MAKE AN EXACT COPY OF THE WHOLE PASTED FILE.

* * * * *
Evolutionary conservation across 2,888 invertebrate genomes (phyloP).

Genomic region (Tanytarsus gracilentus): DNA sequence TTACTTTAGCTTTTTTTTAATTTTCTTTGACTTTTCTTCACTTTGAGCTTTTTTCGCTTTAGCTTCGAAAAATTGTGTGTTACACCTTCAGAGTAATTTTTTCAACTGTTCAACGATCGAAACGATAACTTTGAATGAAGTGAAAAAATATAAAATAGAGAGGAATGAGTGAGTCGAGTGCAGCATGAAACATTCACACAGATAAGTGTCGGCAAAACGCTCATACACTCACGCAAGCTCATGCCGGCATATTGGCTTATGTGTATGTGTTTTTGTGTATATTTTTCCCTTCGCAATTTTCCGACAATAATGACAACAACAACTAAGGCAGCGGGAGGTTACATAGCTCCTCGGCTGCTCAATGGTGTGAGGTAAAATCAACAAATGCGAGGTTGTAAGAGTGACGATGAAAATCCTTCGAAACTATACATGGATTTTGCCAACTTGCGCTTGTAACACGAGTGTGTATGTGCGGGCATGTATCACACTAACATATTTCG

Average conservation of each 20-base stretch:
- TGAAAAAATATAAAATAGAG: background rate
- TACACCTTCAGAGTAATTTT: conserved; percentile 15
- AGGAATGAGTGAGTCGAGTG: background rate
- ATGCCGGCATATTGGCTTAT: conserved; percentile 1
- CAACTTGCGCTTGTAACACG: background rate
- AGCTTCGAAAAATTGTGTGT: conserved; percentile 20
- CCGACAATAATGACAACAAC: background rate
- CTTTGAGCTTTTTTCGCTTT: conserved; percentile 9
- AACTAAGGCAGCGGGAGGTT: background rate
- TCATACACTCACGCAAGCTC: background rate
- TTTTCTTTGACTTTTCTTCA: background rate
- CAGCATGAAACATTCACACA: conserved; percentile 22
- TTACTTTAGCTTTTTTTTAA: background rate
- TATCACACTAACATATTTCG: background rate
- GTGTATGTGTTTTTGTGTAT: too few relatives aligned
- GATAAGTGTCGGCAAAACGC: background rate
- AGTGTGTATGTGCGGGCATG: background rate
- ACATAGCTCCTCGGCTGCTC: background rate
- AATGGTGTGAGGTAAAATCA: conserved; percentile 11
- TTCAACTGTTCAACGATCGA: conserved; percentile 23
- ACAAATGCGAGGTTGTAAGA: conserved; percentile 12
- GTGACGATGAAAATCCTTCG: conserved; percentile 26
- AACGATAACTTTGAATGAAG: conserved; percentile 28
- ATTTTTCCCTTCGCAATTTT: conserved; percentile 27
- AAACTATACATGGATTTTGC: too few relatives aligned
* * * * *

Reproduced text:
Evolutionary conservation across 2,888 invertebrate genomes (phyloP).

Genomic region (Tanytarsus gracilentus): DNA sequence TTACTTTAGCTTTTTTTTAATTTTCTTTGACTTTTCTTCACTTTGAGCTTTTTTCGCTTTAGCTTCGAAAAATTGTGTGTTACACCTTCAGAGTAATTTTTTCAACTGTTCAACGATCGAAACGATAACTTTGAATGAAGTGAAAAAATATAAAATAGAGAGGAATGAGTGAGTCGAGTGCAGCATGAAACATTCACACAGATAAGTGTCGGCAAAACGCTCATACACTCACGCAAGCTCATGCCGGCATATTGGCTTATGTGTATGTGTTTTTGTGTATATTTTTCCCTTCGCAATTTTCCGACAATAATGACAACAACAACTAAGGCAGCGGGAGGTTACATAGCTCCTCGGCTGCTCAATGGTGTGAGGTAAAATCAACAAATGCGAGGTTGTAAGAGTGACGATGAAAATCCTTCGAAACTATACATGGATTTTGCCAACTTGCGCTTGTAACACGAGTGTGTATGTGCGGGCATGTATCACACTAACATATTTCG

Average conservation of each 20-base stretch:
- TGAAAAAATATAAAATAGAG: background rate
- TACACCTTCAGAGTAATTTT: conserved; percentile 15
- AGGAATGAGTGAGTCGAGTG: background rate
- ATGCCGGCATATTGGCTTAT: conserved; percentile 1
- CAACTTGCGCTTGTAACACG: background rate
- AGCTTCGAAAAATTGTGTGT: conserved; percentile 20
- CCGACAATAATGACAACAAC: background rate
- CTTTGAGCTTTTTTCGCTTT: conserved; percentile 9
- AACTAAGGCAGCGGGAGGTT: background rate
- TCATACACTCACGCAAGCTC: background rate
- TTTTCTTTGACTTTTCTTCA: background rate
- CAGCATGAAACATTCACACA: conserved; percentile 22
- TTACTTTAGCTTTTTTTTAA: background rate
- TATCACACTAACATATTTCG: background rate
- GTGTATGTGTTTTTGTGTAT: too few relatives aligned
- GATAAGTGTCGGCAAAACGC: background rate
- AGTGTGTATGTGCGGGCATG: background rate
- ACATAGCTCCTCGGCTGCTC: background rate
- AATGGTGTGAGGTAAAATCA: conserved; percentile 11
- TTCAACTGTTCAACGATCGA: conserved; percentile 23
- ACAAATGCGAGGTTGTAAGA: conserved; percentile 12
- GTGACGATGAAAATCCTTCG: conserved; percentile 26
- AACGATAACTTTGAATGAAG: conserved; percentile 28
- ATTTTTCCCTTCGCAATTTT: conserved; percentile 27
- AAACTATACATGGATTTTGC: too few relatives aligned